Michael K Williams, who died this week of a suspected drug overdose at the age of 54, was the gay, “shotgun-wielding” antihero in The Wire. He had all the best lines, says Harrison Smith in The Washington Post. “You come at the king, you best not miss,” said his character, Omar Little. The youngest of 10 children, Williams grew up in Brooklyn, then became a dancer and model. He was so good that in his twenties he performed alongside Madonna, George Michael and Missy Elliott.
Days before his 25th birthday, Williams tried to stop a robbery outside a club and was slashed from forehead to cheek by a razor. He said he owed his career to that scar. Rapper Tupac Shakur cast him in the 1996 film Bullet after taking just one look at his Polaroid.
For the role of Omar, Williams found a drug dealer who taught him how to use firearms: “Best acting lesson I ever had.” He also “tenderly kissed” his on-screen boyfriend in an early episode, unscripted, startling the director but adding an extra layer to an early 2000s show. Then the lines “blurred”, says The Times. People called him Omar on the streets. He became addicted to cocaine, lived out of a suitcase and sometimes went to work high. He’d forgotten playing a part was “what I do, not who I am”.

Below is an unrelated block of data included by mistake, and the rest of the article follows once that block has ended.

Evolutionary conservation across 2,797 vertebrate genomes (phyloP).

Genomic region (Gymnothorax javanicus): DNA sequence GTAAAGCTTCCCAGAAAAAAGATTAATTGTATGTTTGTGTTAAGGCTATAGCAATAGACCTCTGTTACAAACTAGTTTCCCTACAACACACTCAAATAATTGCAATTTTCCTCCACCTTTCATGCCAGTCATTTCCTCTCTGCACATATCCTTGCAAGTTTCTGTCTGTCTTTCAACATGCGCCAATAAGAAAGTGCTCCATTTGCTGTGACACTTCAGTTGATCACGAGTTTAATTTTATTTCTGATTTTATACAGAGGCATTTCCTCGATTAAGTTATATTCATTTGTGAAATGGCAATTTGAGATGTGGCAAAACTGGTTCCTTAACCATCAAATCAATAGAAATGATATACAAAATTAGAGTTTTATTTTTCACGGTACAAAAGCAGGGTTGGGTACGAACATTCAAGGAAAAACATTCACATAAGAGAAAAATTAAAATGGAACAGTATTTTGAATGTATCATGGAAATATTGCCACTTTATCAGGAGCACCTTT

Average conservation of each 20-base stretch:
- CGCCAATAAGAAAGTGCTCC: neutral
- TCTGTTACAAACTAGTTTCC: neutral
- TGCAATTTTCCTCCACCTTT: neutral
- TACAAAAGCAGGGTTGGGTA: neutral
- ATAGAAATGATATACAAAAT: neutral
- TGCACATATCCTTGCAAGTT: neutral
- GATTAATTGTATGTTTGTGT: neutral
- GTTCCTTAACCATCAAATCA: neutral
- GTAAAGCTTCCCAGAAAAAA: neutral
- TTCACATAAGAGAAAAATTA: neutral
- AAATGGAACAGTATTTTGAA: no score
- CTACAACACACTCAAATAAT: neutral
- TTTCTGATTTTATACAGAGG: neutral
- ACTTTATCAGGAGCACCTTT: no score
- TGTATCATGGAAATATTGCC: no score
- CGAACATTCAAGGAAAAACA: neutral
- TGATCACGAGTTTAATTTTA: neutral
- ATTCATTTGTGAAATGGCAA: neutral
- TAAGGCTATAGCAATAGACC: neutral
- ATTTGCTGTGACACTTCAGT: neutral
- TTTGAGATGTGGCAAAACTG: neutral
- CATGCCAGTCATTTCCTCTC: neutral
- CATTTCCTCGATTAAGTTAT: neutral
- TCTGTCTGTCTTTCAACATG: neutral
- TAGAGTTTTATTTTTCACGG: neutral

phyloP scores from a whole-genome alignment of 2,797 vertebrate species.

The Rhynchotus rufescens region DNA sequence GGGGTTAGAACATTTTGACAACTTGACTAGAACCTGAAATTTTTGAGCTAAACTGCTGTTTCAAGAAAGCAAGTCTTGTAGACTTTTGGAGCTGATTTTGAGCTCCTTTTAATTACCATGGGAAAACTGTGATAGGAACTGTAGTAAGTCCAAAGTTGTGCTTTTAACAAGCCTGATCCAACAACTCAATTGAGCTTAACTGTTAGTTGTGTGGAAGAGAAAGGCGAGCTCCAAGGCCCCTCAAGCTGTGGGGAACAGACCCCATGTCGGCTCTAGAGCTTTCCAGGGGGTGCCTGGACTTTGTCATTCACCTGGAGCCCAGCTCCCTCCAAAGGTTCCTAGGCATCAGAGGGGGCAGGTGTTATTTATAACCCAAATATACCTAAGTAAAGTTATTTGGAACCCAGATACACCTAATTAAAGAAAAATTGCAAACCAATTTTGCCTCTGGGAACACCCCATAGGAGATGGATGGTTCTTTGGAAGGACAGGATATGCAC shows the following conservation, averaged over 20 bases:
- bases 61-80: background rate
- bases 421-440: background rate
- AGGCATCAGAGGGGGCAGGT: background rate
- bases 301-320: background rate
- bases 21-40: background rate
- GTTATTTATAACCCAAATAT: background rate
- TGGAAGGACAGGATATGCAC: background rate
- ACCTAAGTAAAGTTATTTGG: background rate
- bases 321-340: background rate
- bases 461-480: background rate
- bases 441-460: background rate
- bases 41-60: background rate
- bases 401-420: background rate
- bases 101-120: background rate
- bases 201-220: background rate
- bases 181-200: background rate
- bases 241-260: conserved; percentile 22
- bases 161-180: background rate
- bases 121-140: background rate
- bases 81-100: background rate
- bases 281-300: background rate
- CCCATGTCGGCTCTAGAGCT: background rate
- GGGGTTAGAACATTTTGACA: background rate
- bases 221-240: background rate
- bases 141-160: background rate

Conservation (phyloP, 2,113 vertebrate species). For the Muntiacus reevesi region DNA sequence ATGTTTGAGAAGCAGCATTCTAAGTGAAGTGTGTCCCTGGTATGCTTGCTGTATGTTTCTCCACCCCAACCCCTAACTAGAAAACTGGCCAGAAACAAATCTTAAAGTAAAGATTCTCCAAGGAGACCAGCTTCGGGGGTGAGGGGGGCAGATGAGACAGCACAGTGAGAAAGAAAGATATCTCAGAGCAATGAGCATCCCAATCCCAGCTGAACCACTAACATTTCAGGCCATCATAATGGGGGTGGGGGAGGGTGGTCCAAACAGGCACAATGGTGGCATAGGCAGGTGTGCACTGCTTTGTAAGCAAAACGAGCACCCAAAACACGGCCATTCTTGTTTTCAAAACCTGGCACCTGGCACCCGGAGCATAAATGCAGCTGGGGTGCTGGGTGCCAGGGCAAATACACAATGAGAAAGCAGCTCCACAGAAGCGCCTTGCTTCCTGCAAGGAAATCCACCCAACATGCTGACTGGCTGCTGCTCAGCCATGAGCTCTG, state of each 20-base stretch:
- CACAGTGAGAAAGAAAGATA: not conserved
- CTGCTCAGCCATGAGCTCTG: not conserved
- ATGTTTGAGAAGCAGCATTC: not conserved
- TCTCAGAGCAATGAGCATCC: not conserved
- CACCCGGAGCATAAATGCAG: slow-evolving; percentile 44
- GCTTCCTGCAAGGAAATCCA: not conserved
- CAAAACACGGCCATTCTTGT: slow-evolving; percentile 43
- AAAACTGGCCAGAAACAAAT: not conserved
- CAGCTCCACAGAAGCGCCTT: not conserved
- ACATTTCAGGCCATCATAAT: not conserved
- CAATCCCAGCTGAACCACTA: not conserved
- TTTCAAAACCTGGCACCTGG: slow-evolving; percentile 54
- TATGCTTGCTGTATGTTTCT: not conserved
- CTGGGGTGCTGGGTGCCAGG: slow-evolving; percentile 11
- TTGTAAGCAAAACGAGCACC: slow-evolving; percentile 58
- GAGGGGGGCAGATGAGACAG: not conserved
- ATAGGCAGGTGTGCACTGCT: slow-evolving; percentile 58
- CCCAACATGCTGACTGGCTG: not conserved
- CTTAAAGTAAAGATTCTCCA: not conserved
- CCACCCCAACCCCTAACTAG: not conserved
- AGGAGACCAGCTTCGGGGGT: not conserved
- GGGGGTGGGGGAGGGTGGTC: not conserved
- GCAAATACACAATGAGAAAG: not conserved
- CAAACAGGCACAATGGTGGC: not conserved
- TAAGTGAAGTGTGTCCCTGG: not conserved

At a presidential rally in 2008, Barack Obama hailed Omar as his favourite character. Williams met Obama afterwards, but was too high to talk. That scared him enough to go straight for a while, with the help of his church. Of his violent upbringing, he said: “It wasn’t until the arts found me that I found something I was good at that held my attention. The arts saved my life.”